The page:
Workplace collaboration; getting started

“Start where you are, use what you have, and do what you can.” Arthur Ashe

Research suggests that collaboration is good for business on many levels.  Consider these findings by Deloitte: companies that prioritise collaboration are:

Five times more likely to experience a considerable increase in employment

Twice as likely to be profitable,

Twice as likely to outgrow competitors.

The same research suggests that a whopping 30pc of employees want to collaborate more; referring specifically to the workplace.  However, job structure, processes and organisational culture can be such that they do not allow people to feel that they can collaborate.  I have written about this before, most recently here.  However, as is the case with most things, it all starts with having the right attitude.  If I had access to a collaboration whisperer, I would like her/him to quote me Arthur Ashe.

start-crop-600x338Collaborating at work is a wonderful thing.  It really is.  Stop and think about it for a moment. When we engage with another colleague or a group of colleagues and suggest that we collaborate on getting things done, it makes our work more interesting, exciting and rewarding, and we can set in motion a seriously good thing.  Going to work every day knowing that you will be sitting down with colleagues who also feel energised about collaborating on a project can in itself be a reward.  Not to mention the simple fact that remaining engaged at work will increase your chances of attaining some outstanding results.  Which is precisely the purpose of collaboration.  Getting better results.

And that is the starting point.  It is with a focus of getting ‘better results’ that you should seek out people at your workplace with whom to start collaborating.  Don’t wait until your boss asks you to do it; discover a reason for collaboration on your own.  Be proactive, take risks, try it in good faith.  The results may surprise you.  Understandably though, all this may be daunting for some people given that the average employee wants to follow an established set of rules.  Remember, the point is not to be a reckless superhero and start demanding everyone signs up for collaboration because of your newly discovered will and motivation to work differently.  A more moderate way may be to signal a non-threatening intention.  Remember, collaboration is supposed to add value.

Here are some suggestions on how to get little a transformation happening.

  1. Ask many questions.  As with most challenges the answers are half buried in the questions we ask.  Ask yourself if you see collaboration as a good opportunity to get better results?  Do you think your motivation is results oriented?  Are you prepared to share information, insights, opinions with future collaborators?  Will you be prepared to help more than what your PD says is required?  How will you feel if people reject your call for collaboration?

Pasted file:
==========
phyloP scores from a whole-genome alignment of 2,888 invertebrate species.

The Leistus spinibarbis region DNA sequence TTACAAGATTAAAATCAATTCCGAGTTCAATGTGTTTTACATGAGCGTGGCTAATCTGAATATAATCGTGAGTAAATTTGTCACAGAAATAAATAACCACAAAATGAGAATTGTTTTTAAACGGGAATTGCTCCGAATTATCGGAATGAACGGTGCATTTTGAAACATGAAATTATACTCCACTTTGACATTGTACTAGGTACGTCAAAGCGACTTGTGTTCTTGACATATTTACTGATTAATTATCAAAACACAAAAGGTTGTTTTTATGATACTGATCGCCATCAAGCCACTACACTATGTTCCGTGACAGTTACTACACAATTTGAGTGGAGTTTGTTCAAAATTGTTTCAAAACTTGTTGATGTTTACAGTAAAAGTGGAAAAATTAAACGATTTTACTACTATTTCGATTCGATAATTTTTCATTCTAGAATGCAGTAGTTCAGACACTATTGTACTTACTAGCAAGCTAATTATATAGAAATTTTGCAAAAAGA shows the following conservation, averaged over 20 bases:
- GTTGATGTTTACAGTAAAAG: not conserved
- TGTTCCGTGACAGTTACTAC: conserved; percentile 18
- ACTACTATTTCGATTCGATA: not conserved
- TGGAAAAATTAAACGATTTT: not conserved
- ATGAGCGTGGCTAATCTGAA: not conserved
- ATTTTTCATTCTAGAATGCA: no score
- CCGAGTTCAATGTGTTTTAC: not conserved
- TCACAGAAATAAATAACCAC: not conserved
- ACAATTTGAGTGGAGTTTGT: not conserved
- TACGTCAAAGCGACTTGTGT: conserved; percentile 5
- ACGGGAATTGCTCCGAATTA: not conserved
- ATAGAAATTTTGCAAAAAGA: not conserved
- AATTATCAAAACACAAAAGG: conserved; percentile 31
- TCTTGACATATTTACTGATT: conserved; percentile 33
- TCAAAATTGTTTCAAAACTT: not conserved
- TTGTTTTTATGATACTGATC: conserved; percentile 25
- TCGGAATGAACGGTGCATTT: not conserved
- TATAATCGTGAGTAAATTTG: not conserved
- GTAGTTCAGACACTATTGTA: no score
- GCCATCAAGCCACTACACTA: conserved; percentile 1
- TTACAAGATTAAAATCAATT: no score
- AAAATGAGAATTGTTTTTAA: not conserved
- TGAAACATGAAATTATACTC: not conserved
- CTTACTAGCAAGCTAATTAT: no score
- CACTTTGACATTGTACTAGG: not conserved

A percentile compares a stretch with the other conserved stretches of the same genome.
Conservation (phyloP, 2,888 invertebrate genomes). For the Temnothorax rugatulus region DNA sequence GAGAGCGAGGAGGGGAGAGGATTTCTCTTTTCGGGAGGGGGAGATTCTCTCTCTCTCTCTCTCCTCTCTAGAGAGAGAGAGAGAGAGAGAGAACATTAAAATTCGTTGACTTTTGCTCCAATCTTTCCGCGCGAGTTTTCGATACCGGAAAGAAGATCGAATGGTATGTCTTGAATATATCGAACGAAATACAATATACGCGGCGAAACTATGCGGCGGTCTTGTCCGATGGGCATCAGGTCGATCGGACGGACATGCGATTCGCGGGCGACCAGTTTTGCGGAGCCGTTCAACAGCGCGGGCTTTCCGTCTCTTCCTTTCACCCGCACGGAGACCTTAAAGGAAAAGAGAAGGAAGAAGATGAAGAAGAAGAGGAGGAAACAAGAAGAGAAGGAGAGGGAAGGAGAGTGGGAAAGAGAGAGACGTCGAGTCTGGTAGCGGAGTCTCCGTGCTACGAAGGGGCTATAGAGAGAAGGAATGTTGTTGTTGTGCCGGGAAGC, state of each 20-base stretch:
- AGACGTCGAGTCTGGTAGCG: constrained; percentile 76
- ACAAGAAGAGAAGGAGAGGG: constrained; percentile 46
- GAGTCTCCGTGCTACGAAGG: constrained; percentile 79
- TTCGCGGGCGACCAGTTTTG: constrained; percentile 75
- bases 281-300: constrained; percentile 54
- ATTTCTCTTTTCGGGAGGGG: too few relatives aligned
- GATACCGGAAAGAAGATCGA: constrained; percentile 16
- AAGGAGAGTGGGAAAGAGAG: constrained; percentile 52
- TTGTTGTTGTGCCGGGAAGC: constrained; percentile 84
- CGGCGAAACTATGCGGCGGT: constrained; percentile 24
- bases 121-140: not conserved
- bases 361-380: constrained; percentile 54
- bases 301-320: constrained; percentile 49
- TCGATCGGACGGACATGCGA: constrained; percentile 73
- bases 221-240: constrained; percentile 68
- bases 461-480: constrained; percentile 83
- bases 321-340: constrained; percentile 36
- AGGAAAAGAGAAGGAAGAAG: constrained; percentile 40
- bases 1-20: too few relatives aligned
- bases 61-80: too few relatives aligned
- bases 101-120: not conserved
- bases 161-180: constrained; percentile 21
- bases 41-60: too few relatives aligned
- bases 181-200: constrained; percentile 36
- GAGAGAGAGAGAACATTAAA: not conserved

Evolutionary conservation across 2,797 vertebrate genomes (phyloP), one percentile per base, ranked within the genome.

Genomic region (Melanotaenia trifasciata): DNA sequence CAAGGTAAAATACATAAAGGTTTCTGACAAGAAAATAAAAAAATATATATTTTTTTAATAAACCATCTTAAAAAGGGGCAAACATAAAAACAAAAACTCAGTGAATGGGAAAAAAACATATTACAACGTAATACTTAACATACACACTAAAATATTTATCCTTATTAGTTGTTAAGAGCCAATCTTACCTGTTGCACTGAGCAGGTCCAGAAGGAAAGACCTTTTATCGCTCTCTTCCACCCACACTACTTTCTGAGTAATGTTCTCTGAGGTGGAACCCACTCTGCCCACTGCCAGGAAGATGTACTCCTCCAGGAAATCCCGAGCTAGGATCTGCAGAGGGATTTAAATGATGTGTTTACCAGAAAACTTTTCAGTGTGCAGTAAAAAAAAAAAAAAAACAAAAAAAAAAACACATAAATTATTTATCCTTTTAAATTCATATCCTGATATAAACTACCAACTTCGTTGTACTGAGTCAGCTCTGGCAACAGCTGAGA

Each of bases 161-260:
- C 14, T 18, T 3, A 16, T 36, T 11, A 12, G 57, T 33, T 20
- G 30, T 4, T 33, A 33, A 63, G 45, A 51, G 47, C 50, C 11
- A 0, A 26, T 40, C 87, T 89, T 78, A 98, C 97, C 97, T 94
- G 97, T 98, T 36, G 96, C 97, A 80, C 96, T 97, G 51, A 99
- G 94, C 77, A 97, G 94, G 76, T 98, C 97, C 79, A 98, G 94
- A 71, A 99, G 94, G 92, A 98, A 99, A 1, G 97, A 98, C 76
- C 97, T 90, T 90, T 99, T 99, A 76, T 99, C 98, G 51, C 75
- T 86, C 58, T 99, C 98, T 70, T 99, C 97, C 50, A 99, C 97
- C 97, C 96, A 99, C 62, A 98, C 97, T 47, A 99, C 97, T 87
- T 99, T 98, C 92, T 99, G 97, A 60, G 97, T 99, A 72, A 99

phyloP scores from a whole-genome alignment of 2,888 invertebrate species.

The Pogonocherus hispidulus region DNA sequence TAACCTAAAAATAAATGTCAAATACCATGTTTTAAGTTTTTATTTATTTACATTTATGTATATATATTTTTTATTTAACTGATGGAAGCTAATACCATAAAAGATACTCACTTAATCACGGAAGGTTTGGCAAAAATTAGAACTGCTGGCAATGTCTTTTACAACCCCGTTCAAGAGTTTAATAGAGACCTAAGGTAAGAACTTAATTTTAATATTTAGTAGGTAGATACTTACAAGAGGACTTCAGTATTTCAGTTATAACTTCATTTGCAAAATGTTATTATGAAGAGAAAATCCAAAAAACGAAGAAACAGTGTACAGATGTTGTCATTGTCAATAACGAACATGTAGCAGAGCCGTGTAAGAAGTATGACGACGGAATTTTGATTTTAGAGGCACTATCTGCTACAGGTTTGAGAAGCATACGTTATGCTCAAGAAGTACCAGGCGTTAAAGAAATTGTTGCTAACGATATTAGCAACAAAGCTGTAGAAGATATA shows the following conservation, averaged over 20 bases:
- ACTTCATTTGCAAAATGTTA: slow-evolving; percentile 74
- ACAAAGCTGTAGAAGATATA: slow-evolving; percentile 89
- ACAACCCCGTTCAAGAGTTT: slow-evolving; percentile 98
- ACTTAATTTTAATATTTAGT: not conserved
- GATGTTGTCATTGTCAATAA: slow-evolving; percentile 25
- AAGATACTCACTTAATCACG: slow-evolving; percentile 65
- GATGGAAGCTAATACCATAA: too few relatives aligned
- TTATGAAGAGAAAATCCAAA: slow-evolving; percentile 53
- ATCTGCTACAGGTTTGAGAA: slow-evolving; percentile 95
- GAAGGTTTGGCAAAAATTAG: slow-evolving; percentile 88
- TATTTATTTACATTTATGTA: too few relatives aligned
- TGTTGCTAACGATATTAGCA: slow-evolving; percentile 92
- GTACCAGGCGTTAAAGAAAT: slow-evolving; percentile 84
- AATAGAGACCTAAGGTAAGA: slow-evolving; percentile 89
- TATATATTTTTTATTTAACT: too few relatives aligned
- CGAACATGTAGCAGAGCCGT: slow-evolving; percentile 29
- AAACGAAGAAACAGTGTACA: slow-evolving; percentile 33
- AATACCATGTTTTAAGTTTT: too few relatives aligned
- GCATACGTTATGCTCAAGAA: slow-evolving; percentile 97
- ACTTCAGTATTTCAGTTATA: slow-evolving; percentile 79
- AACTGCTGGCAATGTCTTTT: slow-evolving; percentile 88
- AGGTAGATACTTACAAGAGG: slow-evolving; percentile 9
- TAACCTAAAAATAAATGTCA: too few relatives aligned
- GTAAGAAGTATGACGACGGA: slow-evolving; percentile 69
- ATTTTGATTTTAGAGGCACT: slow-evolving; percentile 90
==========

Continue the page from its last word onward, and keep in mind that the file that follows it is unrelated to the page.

2. Choose a project that is relevant to your work but not too critical. Starting new means there’s a chance you will get many things wrong.  So it may be better to keep the risk low.  Do not undertake collaboration on a project that can make or break your career unless you have experience.  Equally important is not to undertake a token project which in reality does not add value to your key performance indicators.
  3. Collaboration is about shared interest.  Inviting people to collaboration is a little bit like forming a band; you hope all members will have same taste in music, but often they don’t.  Different people will bring different skills and more importantly will want to achieve something different than you out of it.  Shared interests need to be explicitly stated as well as the interest of each collaborator.
  4. Aim to succeed. It’s very easy to be overrun by caution and doubt and let them dictate low expectations.  Even though it may be your first attempt at collaboration, there is no reason why success should not be the expectation.  Remember, collaborators bring in their professional skills into the project, and therefore that should be the basis upon which you build.  Expect all collaborators to sign up (mentally) to that attitude.  Do not let a half-hearted players in.
  5. Disrupt, innovate, play. Collaboration is the mother of all disruption.  And it should feel disruptive.  If it does not feel like change then you are probably not doing it right.  But with disruption comes opportunity for innovation.  Collaborate not only to pull different, existing parts together, but to create new parts as well.  Five people collaborating should not be merely a sum of five.
  6. Don’t be fooled by technology. Over the past few years there has been explosion of collaboration focused software that claims to be all about making collaboration productive for businesses.  That’s a tall order.  Technology is important in collaboration and having good program/s in place to help the process to matter.  But technology can hide problems that can cause collaboration failure.  It is not only about communicating, sharing documents, and/or adding bits and pieces to documents that makes collaboration work.  It’s the mental attention to a project and rich discussion which takes a special form when people sit around the table.  When getting started use as few tech aids as possible to avoid barriers.  Keep it clean.

These points are not a secret formula; rather they are based on experience acquired over the years and is common to many who have discovered the power of collaboration.  Each collaborator is capable of adding something new to this ever-expanding practice.  Making a collaboration uniquely yours is what it adds to the positive experience of collaborative work.